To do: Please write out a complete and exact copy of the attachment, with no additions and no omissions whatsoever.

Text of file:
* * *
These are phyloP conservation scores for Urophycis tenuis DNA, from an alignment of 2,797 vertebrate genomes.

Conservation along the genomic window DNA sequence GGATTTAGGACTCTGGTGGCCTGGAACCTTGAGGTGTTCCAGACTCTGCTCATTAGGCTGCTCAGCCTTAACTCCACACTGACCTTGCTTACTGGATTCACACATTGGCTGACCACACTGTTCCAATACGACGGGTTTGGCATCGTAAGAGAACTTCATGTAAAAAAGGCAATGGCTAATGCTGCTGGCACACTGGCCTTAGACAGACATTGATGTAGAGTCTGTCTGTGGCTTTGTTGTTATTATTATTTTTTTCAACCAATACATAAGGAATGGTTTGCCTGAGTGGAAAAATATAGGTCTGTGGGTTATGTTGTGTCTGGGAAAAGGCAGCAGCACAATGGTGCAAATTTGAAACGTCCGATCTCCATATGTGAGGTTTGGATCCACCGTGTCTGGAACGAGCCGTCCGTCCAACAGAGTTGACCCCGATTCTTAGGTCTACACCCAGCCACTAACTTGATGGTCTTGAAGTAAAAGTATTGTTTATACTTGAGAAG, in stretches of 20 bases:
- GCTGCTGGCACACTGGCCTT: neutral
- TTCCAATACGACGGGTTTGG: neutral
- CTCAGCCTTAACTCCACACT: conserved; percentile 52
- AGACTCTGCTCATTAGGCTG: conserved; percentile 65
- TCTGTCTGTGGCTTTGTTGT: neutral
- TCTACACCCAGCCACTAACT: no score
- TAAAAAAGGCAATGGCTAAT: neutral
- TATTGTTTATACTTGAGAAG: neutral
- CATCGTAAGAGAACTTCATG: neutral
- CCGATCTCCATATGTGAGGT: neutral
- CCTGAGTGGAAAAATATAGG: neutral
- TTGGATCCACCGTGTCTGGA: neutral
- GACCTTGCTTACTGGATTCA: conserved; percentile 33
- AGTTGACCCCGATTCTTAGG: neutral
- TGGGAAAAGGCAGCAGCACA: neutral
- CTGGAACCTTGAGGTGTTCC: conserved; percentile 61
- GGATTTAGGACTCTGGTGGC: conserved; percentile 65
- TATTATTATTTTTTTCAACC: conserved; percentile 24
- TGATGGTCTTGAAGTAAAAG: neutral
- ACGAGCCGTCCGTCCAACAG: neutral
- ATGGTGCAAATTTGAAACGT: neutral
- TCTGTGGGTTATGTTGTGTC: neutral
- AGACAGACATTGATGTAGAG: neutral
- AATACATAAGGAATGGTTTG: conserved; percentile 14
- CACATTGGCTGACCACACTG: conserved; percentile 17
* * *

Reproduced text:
These are phyloP conservation scores for Urophycis tenuis DNA, from an alignment of 2,797 vertebrate genomes.

Conservation along the genomic window DNA sequence GGATTTAGGACTCTGGTGGCCTGGAACCTTGAGGTGTTCCAGACTCTGCTCATTAGGCTGCTCAGCCTTAACTCCACACTGACCTTGCTTACTGGATTCACACATTGGCTGACCACACTGTTCCAATACGACGGGTTTGGCATCGTAAGAGAACTTCATGTAAAAAAGGCAATGGCTAATGCTGCTGGCACACTGGCCTTAGACAGACATTGATGTAGAGTCTGTCTGTGGCTTTGTTGTTATTATTATTTTTTTCAACCAATACATAAGGAATGGTTTGCCTGAGTGGAAAAATATAGGTCTGTGGGTTATGTTGTGTCTGGGAAAAGGCAGCAGCACAATGGTGCAAATTTGAAACGTCCGATCTCCATATGTGAGGTTTGGATCCACCGTGTCTGGAACGAGCCGTCCGTCCAACAGAGTTGACCCCGATTCTTAGGTCTACACCCAGCCACTAACTTGATGGTCTTGAAGTAAAAGTATTGTTTATACTTGAGAAG, in stretches of 20 bases:
- GCTGCTGGCACACTGGCCTT: neutral
- TTCCAATACGACGGGTTTGG: neutral
- CTCAGCCTTAACTCCACACT: conserved; percentile 52
- AGACTCTGCTCATTAGGCTG: conserved; percentile 65
- TCTGTCTGTGGCTTTGTTGT: neutral
- TCTACACCCAGCCACTAACT: no score
- TAAAAAAGGCAATGGCTAAT: neutral
- TATTGTTTATACTTGAGAAG: neutral
- CATCGTAAGAGAACTTCATG: neutral
- CCGATCTCCATATGTGAGGT: neutral
- CCTGAGTGGAAAAATATAGG: neutral
- TTGGATCCACCGTGTCTGGA: neutral
- GACCTTGCTTACTGGATTCA: conserved; percentile 33
- AGTTGACCCCGATTCTTAGG: neutral
- TGGGAAAAGGCAGCAGCACA: neutral
- CTGGAACCTTGAGGTGTTCC: conserved; percentile 61
- GGATTTAGGACTCTGGTGGC: conserved; percentile 65
- TATTATTATTTTTTTCAACC: conserved; percentile 24
- TGATGGTCTTGAAGTAAAAG: neutral
- ACGAGCCGTCCGTCCAACAG: neutral
- ATGGTGCAAATTTGAAACGT: neutral
- TCTGTGGGTTATGTTGTGTC: neutral
- AGACAGACATTGATGTAGAG: neutral
- AATACATAAGGAATGGTTTG: conserved; percentile 14
- CACATTGGCTGACCACACTG: conserved; percentile 17